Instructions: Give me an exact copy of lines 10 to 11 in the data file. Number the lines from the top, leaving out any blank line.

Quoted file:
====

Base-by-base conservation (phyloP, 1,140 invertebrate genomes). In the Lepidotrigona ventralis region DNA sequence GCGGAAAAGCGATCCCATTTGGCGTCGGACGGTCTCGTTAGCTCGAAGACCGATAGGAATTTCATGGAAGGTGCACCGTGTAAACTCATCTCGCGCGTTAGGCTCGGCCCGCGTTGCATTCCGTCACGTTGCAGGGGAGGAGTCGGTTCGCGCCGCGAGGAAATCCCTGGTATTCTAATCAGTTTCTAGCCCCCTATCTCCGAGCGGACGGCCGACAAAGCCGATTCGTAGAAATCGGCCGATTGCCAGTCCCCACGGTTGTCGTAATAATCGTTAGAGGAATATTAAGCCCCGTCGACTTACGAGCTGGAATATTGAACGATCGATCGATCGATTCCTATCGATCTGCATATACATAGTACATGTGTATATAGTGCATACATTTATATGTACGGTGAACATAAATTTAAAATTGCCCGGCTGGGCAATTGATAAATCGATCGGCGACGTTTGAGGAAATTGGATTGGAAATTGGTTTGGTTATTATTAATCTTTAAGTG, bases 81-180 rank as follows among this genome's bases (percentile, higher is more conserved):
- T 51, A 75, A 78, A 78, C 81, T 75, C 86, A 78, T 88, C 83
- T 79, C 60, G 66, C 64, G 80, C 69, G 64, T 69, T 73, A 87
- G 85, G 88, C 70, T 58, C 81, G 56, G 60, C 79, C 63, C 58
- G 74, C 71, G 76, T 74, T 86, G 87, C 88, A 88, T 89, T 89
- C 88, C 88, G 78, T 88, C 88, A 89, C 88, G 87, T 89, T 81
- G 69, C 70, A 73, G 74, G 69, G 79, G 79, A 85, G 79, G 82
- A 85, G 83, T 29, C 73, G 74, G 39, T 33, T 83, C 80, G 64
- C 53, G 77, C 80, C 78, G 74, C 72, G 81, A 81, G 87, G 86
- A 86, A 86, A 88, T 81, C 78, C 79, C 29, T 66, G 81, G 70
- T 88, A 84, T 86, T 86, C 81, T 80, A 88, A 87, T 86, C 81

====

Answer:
- A 86, A 86, A 88, T 81, C 78, C 79, C 29, T 66, G 81, G 70
- T 88, A 84, T 86, T 86, C 81, T 80, A 88, A 87, T 86, C 81